Updated: May 3, 2022
URINARY TRACT INFECTION
Urinary Tract Infection or UTI is referred to any infection related to the urinary system starting with the kidneys to the connecting tubes to the bladder and finally the urethra.
Any surrounding structure infection is also called UTI.
The most common symptom of UTI is burning sensation on urination, however other symptoms could point to UTI as well, like frequent urination and feeling or irritation, feeling “unfinished” after urination, sometimes the urine is dark with odor and even some blood.
Some people describe a strong urge to void and have to “run” to the toilet, others describe cramps in the low abdomen.
All of these symptoms point out to a local urine infection that is affecting only the urinary tract.
If the infection is left unattended and became complicated, more pronounce symptoms may start appearing telling us that the condition is now complicated affecting the whole body.
Those symptoms of complicated UTI are something like fever, flank pain, nausea and vomiting start to appear in addition to decreased appetite.
Elderly people may start getting confused and dehydrated, and may become lethargic.
Middle age women tend to recognize these symptoms easily and routinely call their doctor asking for antibiotic prescription knowing that they have UTI.
In elderly people, the situation is more tricky, usually elderly people suffer from some kind of urinary problems , like leaking urine, prostate problem , difficulty emptying bladder and what we call it a “neurologic bladder”.
In these cases, the symptoms persist while UTI start evolving without the person paying much attention to it.
Few days after, the symptoms start showing up as generalized weakness, low appetite, dehydration and confusion.
Care givers of elderly people are familiar with those symptoms and can spot a UTI fairly easy.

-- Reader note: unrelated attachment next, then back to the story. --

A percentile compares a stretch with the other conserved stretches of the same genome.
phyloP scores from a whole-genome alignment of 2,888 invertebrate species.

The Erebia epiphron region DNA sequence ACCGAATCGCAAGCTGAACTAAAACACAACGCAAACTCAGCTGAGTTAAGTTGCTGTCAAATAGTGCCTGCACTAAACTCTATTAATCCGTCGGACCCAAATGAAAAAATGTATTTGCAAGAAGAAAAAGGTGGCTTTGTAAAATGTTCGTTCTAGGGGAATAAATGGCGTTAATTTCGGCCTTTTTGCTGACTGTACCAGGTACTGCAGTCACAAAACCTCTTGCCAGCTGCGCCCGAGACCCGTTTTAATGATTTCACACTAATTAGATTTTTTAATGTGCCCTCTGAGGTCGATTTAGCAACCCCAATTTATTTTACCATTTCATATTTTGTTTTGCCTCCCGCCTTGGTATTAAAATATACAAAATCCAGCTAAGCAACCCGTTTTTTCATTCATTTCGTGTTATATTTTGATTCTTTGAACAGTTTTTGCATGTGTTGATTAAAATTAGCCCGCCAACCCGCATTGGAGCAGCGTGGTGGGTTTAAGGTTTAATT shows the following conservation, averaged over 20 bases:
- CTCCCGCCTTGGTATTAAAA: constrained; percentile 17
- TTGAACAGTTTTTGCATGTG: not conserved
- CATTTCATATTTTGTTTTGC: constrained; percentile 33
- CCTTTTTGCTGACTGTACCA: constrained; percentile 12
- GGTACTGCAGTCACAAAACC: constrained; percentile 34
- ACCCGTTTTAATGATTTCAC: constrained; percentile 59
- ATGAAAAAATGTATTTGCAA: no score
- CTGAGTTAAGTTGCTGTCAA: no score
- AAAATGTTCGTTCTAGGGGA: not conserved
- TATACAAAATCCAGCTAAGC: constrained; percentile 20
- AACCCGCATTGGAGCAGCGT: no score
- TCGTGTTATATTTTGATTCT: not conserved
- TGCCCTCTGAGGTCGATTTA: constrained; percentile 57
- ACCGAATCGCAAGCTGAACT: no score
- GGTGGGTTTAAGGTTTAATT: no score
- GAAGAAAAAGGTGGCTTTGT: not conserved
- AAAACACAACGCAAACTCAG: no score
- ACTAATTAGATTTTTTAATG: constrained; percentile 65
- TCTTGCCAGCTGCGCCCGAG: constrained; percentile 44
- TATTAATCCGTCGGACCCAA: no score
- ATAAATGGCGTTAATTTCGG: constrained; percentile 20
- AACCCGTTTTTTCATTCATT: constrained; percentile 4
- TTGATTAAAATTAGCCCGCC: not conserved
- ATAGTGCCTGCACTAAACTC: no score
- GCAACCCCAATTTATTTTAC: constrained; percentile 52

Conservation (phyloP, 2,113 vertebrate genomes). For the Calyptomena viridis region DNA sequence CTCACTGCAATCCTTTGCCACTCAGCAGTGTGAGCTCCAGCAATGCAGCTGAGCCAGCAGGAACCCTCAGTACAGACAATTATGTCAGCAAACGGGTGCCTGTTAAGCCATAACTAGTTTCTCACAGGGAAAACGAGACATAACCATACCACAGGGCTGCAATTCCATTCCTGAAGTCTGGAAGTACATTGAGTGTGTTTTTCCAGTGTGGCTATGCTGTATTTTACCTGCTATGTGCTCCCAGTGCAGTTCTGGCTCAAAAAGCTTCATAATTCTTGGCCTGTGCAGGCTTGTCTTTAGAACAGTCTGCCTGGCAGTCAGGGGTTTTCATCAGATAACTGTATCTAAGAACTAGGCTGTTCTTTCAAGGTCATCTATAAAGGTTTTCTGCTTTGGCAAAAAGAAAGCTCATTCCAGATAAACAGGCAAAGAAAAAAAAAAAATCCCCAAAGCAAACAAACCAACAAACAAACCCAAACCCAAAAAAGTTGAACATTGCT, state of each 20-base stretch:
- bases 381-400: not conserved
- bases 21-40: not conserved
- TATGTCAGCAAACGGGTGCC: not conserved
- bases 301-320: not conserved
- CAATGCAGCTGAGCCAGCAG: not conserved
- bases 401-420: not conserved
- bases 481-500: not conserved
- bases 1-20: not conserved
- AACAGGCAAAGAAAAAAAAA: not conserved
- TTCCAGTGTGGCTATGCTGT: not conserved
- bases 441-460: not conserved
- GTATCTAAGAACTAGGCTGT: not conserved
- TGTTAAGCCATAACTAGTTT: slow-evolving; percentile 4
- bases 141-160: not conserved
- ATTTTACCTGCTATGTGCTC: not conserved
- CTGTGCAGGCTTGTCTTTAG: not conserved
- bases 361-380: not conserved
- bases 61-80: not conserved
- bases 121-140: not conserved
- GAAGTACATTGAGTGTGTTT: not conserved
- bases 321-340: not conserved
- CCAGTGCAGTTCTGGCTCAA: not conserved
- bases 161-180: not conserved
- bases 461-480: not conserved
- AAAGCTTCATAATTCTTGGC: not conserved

Men with prostate enlargement, whose condition is controlled on medications, may find out one day that their prostate symptoms’ are out of control. Think UTI.
Many times, UTI causes no symptoms. We call it Asymptomatic UTI.
In early life, boys tend to get more UTI than girls, but as they advance in age females get ten folds more UTI than males.
Factors that increase the risk of acquiring bladder UTIs in young women include sexual activity, use of spermicidal condoms or diaphragm, and genetic factors such as blood type or maternal history of recurrent bladder UTI.
Factors for older women include Uncontrolled Diabetes, incomplete bladder emptying, vaginal changes following menopause, poor hygiene and finally, elderly women who live in Nursing homes or Assisted Living Facilities tend to get more frequent UTI.
Testing for UTI:
Once UTI is suspected, a simple Urine Analysis is usually enough to establish the diagnosis.
Labs are instructed to send the urine for additional test called “Urine Culture” if the initial test indicates infection.
Urine Cultures gives us the type of bacteria that is causing the infection and the effective antibiotics against it, but takes 48 hours to get the result.
Occasionally we may have to do ultrasound or Ct-scan of the abdomen to identify any blockage or kidney stones.
In pregnant women, we routinely screen for UTI even without any symptoms because it is associated with higher risk of miscarriage.
Studies have shown that certain measures can prevent the occurrence of UTI like,
Cranberry Juice, this prevents the bacteria from sticking to the bladder wall and prevent infection.
Antibiotics, in conditions where bacteria colonized the bladder and causes more than 3 infections in a year, we put the patient on a daily one pill of antibiotics to prevent infection.
Using Lubricated condoms and voiding after sexual intercourse shown to prevent UTI.
Women at the age of menopause will benefit from Hormone Replacement Therapy.
Contrary to popular opinion, no evidence exists for the efficacy of douching, wiping from front to back, or wearing cotton fabric underwear; in preventing bladder UTIs.
Treatment of UTI varies depending on the severity of the infection.
A simple infection can be treated with 3 days course antibiotics, but if it recurs again, the treatment can be extended to 5 or 7 days.
In most cases, the problem will be solved with pills, however in case of complication, the patient is needed to be admitted to the hospital and given IV antibiotics.
Pregnant women with asymptomatic UTI are given 7 days of oral antibiotics.
Urinary Tract Infection or UTI is a very common condition accounts for many doctor office visits and can be complicated.
Early recognition of the symptoms and proper treatment is essential to avoid any complication.
Elderly people are most vulnerable and special attention should be given.
If you are interested to know more about heart failure, call us or visit us online.
Elite Medical Center serves North Miami area including Sunny Isles Beach and Aventura.